Graffiti in Budapest: The Mystery of Renée Nadler

A young girl, her soccer star brother, tragedy and the unknown

In June 2018, I started a project called “Budapest Téglái” (“The Bricks of Budapest”) to document old graffiti on the walls of Hungary’s capital. People used to write their names, sometimes dates and even short stories on the buildings in which they lived, worked or even just passed by, often offering enough information to identify them and begin exploring their stories. These prewar works of graffiti left written on the walls of Budapest are my favorite signs from the past to discover.

In the early 1900s, Budapest’s Place de Berlin – now known as Nyugati tér – was home to numerous Jewish businesses (Publisher: Divald Karoly György Monostory; from the Folklore Research Center, Hebrew University of Jerusalem, available via the National Library of Israel Digital Collection)

One of my favorite spots to find old graffiti is the Anker Palace (Anker-palota in Hungarian), a huge building located in Terézváros, the 6th district of Budapest. The Anker Palace was designed by the architect Ignác Alpár and built in 1908. Many Jews bought or rented flats in this huge building located in the center of the city. Of the people who lived there before the war, the most famous was probably Léopold Szondi, the psychiatrist who developed the Szondi test and fate analysis.

Budapest’s Anker Palace today (Photo: Vincent Vizkelety)


Looking down into the Anker Palace (Photo: Vincent Vizkelety)

When I see this old graffiti, I always wonder about who the people were who wrote it and what happened to them. During my last visit to the Anker Palace, I found graffiti left by a girl called Renée Nadler who used to live there.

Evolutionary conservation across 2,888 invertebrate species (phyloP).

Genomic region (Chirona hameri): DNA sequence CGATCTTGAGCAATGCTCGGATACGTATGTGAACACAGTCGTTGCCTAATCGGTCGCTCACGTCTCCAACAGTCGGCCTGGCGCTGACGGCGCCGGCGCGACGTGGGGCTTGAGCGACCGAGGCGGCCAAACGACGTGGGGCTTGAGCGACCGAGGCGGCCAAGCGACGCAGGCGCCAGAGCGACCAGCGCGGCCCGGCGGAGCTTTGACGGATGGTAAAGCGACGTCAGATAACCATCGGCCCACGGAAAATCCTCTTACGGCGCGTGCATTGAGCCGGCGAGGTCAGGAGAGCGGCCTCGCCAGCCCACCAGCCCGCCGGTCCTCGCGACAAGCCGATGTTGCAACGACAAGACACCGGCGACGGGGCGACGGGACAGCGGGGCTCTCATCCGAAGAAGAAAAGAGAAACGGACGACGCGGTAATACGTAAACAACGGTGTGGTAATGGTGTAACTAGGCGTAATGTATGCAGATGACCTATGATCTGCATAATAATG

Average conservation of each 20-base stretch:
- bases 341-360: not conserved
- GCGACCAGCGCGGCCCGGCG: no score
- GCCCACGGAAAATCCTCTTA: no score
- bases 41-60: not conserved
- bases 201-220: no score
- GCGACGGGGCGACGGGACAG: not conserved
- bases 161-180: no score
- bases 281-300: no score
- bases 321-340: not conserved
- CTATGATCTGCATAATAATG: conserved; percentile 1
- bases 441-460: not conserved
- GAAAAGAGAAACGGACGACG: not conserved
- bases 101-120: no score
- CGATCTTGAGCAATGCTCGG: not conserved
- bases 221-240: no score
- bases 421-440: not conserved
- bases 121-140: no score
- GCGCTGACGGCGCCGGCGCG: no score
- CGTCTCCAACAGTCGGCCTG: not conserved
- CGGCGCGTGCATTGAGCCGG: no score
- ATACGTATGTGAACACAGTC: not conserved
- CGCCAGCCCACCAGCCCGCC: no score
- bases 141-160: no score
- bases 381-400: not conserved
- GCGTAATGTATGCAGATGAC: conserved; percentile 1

Renee Nadler’s “graffiti” on the Anker Palace in Budapest (Photo: Vincent Vizkelety)

I did some research using various databases and I managed to find some information about her. Like many of the Anker’s inhabitants, the Nadlers were Jews. Her father, Izsák, made and sold suitcases and passed away in 1935. Her Mother, Roza Acht, was the daughter of Lazar Acht, a tailor from Lemberg (today Lviv in Ukraine) who settled in Budapest in 1902. Renée had 6 siblings: Gizella, Emma, Rozalia, Henrik, Illés and Bertalan.

I found a picture of Renée in an old Hungarian magazine called Szinházi Élet from 1932 where she sent her greetings from the town of Héviz to her friends in Pest:

Renee Nadler sending greetings to her friends (Image from Szinházi Élet magazine, available online through the Hungarian National Library, CC BY-SA 3.0 license)

Renée had a brother called Henrik. His nickname was “Pubi” and he was a famous football (soccer) player on the MTK football club, with whom he became a 7-time Hungarian champion. The MTK used to be considered to be a “Jewish football club” since most of its founding members and players were Jews. The team still exists.

Soccer star Henrik Nadler during his playing days

Tragically, Henrik was murdered in May 1944 either as a forced laborer in Austria or at the Buchenwald concentration camp. He was not the only MTK football player to be murdered; József Braun, Antal Vágó and Imre Taussig were also victims of the Holocaust.

Renée was very interested in football and she was a supporter of MTK where her brother played. The Sporthirlap newspaper, which specialized in sport, reported on how Henrik, Henrik’s wife and Renée had some passionate debates about the performances of certain football players while riding the 38 line tram in June 1933.

Henrik’s murder was not the only tragedy to strike the Nadler family. Renée lost a second brother, Illés Nadler, who was also murdered during the Holocaust. Renée’s sister, Gizella, wrote to all leading Hungarian newspapers in 1945 in order to find more information about Henrik and Illés’ fates.

Unfortunately, I could not find much information about the fate of Renée. It seems that she probably survived the Holocaust and married a man named Árpád Weisz. Her husband was a leather trader and he changed his name to “Varga”. They apparently left Hungary and settled in Israel or the United States.